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SeanK

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About SeanK

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    Junior Member

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  • Gender
    Male
  • Location
    Metacomet District, Mayflower Council
  • Interests
    Fishing, Camping & Canoeing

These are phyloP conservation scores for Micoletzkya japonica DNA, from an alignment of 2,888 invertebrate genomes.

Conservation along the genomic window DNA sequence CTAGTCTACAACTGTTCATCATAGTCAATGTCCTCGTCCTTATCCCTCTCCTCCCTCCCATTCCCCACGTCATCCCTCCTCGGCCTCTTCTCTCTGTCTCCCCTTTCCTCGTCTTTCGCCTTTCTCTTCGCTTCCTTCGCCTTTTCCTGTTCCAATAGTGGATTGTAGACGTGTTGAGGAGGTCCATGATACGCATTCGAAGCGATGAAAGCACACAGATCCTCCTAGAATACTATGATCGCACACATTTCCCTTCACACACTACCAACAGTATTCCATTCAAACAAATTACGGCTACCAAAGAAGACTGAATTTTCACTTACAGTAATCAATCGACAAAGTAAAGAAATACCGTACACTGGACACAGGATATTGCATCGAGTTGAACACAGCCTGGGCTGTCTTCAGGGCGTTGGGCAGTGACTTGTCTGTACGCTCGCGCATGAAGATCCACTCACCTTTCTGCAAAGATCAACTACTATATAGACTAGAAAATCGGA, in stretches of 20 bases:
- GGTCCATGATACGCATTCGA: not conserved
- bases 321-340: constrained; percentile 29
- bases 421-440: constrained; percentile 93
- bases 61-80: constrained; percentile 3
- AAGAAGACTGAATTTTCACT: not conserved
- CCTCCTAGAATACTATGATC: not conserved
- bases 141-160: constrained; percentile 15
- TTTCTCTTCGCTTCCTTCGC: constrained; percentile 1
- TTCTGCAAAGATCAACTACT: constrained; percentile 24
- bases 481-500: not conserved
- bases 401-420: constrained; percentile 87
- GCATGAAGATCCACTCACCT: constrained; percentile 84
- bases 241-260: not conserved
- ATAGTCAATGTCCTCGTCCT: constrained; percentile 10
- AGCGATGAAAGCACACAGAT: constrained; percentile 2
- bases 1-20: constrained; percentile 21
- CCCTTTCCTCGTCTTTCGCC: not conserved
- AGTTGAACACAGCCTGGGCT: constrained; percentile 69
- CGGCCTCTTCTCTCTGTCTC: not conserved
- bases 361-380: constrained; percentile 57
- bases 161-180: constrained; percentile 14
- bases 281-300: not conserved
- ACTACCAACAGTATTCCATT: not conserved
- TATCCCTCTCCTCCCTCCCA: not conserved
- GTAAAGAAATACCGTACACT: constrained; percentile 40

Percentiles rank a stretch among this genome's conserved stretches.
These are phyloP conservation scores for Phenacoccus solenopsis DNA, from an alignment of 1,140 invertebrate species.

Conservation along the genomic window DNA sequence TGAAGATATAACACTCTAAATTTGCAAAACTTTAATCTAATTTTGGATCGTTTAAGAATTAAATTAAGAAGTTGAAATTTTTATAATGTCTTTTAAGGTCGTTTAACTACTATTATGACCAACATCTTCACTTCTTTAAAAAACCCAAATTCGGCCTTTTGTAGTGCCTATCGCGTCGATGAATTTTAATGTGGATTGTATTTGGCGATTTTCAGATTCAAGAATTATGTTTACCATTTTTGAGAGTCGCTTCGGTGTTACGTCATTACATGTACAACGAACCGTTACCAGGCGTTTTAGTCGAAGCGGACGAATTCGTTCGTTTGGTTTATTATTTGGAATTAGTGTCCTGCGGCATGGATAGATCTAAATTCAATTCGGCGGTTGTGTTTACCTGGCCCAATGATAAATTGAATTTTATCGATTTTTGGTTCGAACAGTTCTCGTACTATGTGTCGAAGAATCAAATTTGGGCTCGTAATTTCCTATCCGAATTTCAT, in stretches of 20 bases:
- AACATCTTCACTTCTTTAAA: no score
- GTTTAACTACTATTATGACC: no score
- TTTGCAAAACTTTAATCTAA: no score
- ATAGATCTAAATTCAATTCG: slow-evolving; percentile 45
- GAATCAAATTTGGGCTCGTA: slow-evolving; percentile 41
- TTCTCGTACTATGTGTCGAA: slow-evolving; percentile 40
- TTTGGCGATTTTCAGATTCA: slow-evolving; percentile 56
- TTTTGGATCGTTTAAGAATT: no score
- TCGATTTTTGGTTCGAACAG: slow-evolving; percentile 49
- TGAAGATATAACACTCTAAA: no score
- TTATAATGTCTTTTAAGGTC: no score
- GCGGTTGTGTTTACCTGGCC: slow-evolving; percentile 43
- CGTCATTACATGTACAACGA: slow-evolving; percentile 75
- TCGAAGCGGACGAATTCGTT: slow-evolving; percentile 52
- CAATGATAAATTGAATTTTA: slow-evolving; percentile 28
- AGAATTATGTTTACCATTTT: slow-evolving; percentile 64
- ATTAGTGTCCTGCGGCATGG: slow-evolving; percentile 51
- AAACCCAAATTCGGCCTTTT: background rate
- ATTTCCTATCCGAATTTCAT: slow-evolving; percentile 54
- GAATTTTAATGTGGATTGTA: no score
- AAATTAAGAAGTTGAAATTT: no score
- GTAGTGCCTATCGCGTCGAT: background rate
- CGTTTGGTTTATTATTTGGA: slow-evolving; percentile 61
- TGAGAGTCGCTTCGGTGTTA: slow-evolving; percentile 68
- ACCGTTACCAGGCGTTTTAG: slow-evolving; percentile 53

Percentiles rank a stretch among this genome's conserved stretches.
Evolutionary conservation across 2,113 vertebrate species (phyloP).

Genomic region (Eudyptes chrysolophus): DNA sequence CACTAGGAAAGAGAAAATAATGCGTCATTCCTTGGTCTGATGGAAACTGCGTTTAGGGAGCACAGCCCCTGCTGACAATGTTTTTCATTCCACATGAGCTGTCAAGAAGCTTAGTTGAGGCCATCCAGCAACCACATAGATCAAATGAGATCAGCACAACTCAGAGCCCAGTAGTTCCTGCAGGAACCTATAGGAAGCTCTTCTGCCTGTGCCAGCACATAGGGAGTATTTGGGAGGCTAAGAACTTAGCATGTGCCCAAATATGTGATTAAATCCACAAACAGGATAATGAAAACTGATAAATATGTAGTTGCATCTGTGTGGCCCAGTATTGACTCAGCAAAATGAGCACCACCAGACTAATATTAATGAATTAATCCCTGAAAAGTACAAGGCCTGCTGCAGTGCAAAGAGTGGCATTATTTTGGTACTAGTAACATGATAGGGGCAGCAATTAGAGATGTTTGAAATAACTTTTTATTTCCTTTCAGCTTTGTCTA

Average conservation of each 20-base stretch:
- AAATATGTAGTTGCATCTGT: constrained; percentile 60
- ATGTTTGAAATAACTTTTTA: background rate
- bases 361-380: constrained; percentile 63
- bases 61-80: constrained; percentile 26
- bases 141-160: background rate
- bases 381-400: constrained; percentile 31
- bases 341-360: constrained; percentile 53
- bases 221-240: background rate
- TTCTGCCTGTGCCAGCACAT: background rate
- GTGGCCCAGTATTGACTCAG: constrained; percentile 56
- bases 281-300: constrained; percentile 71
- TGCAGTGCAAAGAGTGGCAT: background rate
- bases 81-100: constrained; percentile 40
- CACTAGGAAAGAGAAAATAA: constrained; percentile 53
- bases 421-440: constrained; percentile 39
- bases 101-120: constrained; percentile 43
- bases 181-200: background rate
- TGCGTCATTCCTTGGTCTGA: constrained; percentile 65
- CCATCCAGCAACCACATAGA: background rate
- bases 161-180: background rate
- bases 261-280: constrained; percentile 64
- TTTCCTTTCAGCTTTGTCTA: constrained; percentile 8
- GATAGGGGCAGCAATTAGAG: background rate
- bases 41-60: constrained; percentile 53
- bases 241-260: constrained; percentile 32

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  1. I wholeheartedly agree. The course, and many other trainings for that matter, out of necessity models the worst habits of an Adult Lead troop and sights the "Patrol Method" as its source. A different term should be used so as not to confuse new leaders who may not have seen the "Patrol Method" in action. If you are going to use the "Patrol Method" then use it, this would necessitate: Boy(participant) Lead: This would necessitate Guides being fluent in the Socratic Method and would be messy and inefficient, just as troops are Patrols would need to be self formed, not assigned in a manner that is more efficient for administration. The Patrol would need to be the fundamental, not ancillary, way information/learning is conveyed. i.e. The lectures would not count. That said, I understand why participants are grouped and assigned to administrative units for the convenience of instructors... But to call those units Patrols and invoke the "Patrol Method" is a poor chose of words.